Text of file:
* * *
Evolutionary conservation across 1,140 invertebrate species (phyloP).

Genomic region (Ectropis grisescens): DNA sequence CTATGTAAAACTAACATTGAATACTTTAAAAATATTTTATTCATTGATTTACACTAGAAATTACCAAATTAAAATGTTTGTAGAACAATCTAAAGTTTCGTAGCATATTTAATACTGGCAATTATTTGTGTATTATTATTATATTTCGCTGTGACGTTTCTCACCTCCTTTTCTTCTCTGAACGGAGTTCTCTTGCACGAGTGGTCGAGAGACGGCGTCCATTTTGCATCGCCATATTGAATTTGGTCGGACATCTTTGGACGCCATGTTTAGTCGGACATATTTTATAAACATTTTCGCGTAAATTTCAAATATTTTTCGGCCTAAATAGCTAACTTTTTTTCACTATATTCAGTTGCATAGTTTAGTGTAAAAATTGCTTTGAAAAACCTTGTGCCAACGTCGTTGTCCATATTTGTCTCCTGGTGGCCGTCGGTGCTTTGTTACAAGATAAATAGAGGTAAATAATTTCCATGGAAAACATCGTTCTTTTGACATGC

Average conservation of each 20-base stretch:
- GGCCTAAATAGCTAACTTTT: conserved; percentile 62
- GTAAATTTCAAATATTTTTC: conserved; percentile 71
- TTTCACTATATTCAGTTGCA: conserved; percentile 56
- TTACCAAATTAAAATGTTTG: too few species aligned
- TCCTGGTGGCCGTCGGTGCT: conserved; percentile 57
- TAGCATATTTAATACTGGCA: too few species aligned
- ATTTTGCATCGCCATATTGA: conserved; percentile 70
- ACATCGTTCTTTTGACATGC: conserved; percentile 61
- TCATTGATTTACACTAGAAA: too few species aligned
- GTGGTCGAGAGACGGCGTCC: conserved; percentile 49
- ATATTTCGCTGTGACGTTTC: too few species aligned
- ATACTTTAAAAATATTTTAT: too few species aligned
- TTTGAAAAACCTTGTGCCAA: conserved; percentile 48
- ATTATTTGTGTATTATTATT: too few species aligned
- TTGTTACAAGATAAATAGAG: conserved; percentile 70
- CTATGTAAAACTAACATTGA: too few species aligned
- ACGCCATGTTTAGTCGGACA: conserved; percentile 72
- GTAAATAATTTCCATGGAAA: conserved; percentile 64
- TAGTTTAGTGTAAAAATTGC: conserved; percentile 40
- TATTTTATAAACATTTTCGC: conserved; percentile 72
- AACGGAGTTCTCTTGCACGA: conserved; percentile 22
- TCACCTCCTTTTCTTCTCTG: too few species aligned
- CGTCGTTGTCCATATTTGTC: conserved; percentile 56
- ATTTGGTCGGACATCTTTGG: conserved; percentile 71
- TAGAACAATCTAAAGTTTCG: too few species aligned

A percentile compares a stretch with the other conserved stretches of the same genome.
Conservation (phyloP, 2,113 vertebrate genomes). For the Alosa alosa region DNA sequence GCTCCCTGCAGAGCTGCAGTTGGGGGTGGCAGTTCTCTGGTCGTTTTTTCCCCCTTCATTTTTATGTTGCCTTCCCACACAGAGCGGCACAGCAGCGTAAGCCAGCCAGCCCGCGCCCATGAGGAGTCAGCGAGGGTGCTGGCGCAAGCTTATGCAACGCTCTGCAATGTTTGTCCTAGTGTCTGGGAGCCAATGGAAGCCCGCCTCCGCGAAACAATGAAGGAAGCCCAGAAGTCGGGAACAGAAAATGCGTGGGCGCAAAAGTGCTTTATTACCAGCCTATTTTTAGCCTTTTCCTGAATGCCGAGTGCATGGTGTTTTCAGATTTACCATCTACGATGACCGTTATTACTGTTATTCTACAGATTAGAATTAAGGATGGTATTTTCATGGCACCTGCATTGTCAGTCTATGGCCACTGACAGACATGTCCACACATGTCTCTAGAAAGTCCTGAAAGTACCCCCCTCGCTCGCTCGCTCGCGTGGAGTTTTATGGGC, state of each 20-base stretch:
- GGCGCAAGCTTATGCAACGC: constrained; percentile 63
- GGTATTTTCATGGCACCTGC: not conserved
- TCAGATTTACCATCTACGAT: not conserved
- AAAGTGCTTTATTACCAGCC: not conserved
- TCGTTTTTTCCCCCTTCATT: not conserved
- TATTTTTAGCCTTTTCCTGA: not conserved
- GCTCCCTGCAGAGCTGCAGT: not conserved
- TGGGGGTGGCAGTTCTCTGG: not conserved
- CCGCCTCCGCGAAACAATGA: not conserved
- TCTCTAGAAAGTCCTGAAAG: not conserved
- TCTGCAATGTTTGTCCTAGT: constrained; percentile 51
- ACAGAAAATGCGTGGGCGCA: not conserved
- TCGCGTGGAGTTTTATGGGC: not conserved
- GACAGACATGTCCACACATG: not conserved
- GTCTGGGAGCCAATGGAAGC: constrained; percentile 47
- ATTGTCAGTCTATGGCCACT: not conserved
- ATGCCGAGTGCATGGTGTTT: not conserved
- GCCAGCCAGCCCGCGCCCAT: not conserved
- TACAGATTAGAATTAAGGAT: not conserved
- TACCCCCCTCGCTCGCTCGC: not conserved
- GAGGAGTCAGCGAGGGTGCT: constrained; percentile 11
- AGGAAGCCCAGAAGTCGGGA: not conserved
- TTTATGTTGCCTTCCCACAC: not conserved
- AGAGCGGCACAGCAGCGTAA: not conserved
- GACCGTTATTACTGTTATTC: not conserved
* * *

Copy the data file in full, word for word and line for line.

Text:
Evolutionary conservation across 1,140 invertebrate species (phyloP).

Genomic region (Ectropis grisescens): DNA sequence CTATGTAAAACTAACATTGAATACTTTAAAAATATTTTATTCATTGATTTACACTAGAAATTACCAAATTAAAATGTTTGTAGAACAATCTAAAGTTTCGTAGCATATTTAATACTGGCAATTATTTGTGTATTATTATTATATTTCGCTGTGACGTTTCTCACCTCCTTTTCTTCTCTGAACGGAGTTCTCTTGCACGAGTGGTCGAGAGACGGCGTCCATTTTGCATCGCCATATTGAATTTGGTCGGACATCTTTGGACGCCATGTTTAGTCGGACATATTTTATAAACATTTTCGCGTAAATTTCAAATATTTTTCGGCCTAAATAGCTAACTTTTTTTCACTATATTCAGTTGCATAGTTTAGTGTAAAAATTGCTTTGAAAAACCTTGTGCCAACGTCGTTGTCCATATTTGTCTCCTGGTGGCCGTCGGTGCTTTGTTACAAGATAAATAGAGGTAAATAATTTCCATGGAAAACATCGTTCTTTTGACATGC

Average conservation of each 20-base stretch:
- GGCCTAAATAGCTAACTTTT: conserved; percentile 62
- GTAAATTTCAAATATTTTTC: conserved; percentile 71
- TTTCACTATATTCAGTTGCA: conserved; percentile 56
- TTACCAAATTAAAATGTTTG: too few species aligned
- TCCTGGTGGCCGTCGGTGCT: conserved; percentile 57
- TAGCATATTTAATACTGGCA: too few species aligned
- ATTTTGCATCGCCATATTGA: conserved; percentile 70
- ACATCGTTCTTTTGACATGC: conserved; percentile 61
- TCATTGATTTACACTAGAAA: too few species aligned
- GTGGTCGAGAGACGGCGTCC: conserved; percentile 49
- ATATTTCGCTGTGACGTTTC: too few species aligned
- ATACTTTAAAAATATTTTAT: too few species aligned
- TTTGAAAAACCTTGTGCCAA: conserved; percentile 48
- ATTATTTGTGTATTATTATT: too few species aligned
- TTGTTACAAGATAAATAGAG: conserved; percentile 70
- CTATGTAAAACTAACATTGA: too few species aligned
- ACGCCATGTTTAGTCGGACA: conserved; percentile 72
- GTAAATAATTTCCATGGAAA: conserved; percentile 64
- TAGTTTAGTGTAAAAATTGC: conserved; percentile 40
- TATTTTATAAACATTTTCGC: conserved; percentile 72
- AACGGAGTTCTCTTGCACGA: conserved; percentile 22
- TCACCTCCTTTTCTTCTCTG: too few species aligned
- CGTCGTTGTCCATATTTGTC: conserved; percentile 56
- ATTTGGTCGGACATCTTTGG: conserved; percentile 71
- TAGAACAATCTAAAGTTTCG: too few species aligned

A percentile compares a stretch with the other conserved stretches of the same genome.
Conservation (phyloP, 2,113 vertebrate genomes). For the Alosa alosa region DNA sequence GCTCCCTGCAGAGCTGCAGTTGGGGGTGGCAGTTCTCTGGTCGTTTTTTCCCCCTTCATTTTTATGTTGCCTTCCCACACAGAGCGGCACAGCAGCGTAAGCCAGCCAGCCCGCGCCCATGAGGAGTCAGCGAGGGTGCTGGCGCAAGCTTATGCAACGCTCTGCAATGTTTGTCCTAGTGTCTGGGAGCCAATGGAAGCCCGCCTCCGCGAAACAATGAAGGAAGCCCAGAAGTCGGGAACAGAAAATGCGTGGGCGCAAAAGTGCTTTATTACCAGCCTATTTTTAGCCTTTTCCTGAATGCCGAGTGCATGGTGTTTTCAGATTTACCATCTACGATGACCGTTATTACTGTTATTCTACAGATTAGAATTAAGGATGGTATTTTCATGGCACCTGCATTGTCAGTCTATGGCCACTGACAGACATGTCCACACATGTCTCTAGAAAGTCCTGAAAGTACCCCCCTCGCTCGCTCGCTCGCGTGGAGTTTTATGGGC, state of each 20-base stretch:
- GGCGCAAGCTTATGCAACGC: constrained; percentile 63
- GGTATTTTCATGGCACCTGC: not conserved
- TCAGATTTACCATCTACGAT: not conserved
- AAAGTGCTTTATTACCAGCC: not conserved
- TCGTTTTTTCCCCCTTCATT: not conserved
- TATTTTTAGCCTTTTCCTGA: not conserved
- GCTCCCTGCAGAGCTGCAGT: not conserved
- TGGGGGTGGCAGTTCTCTGG: not conserved
- CCGCCTCCGCGAAACAATGA: not conserved
- TCTCTAGAAAGTCCTGAAAG: not conserved
- TCTGCAATGTTTGTCCTAGT: constrained; percentile 51
- ACAGAAAATGCGTGGGCGCA: not conserved
- TCGCGTGGAGTTTTATGGGC: not conserved
- GACAGACATGTCCACACATG: not conserved
- GTCTGGGAGCCAATGGAAGC: constrained; percentile 47
- ATTGTCAGTCTATGGCCACT: not conserved
- ATGCCGAGTGCATGGTGTTT: not conserved
- GCCAGCCAGCCCGCGCCCAT: not conserved
- TACAGATTAGAATTAAGGAT: not conserved
- TACCCCCCTCGCTCGCTCGC: not conserved
- GAGGAGTCAGCGAGGGTGCT: constrained; percentile 11
- AGGAAGCCCAGAAGTCGGGA: not conserved
- TTTATGTTGCCTTCCCACAC: not conserved
- AGAGCGGCACAGCAGCGTAA: not conserved
- GACCGTTATTACTGTTATTC: not conserved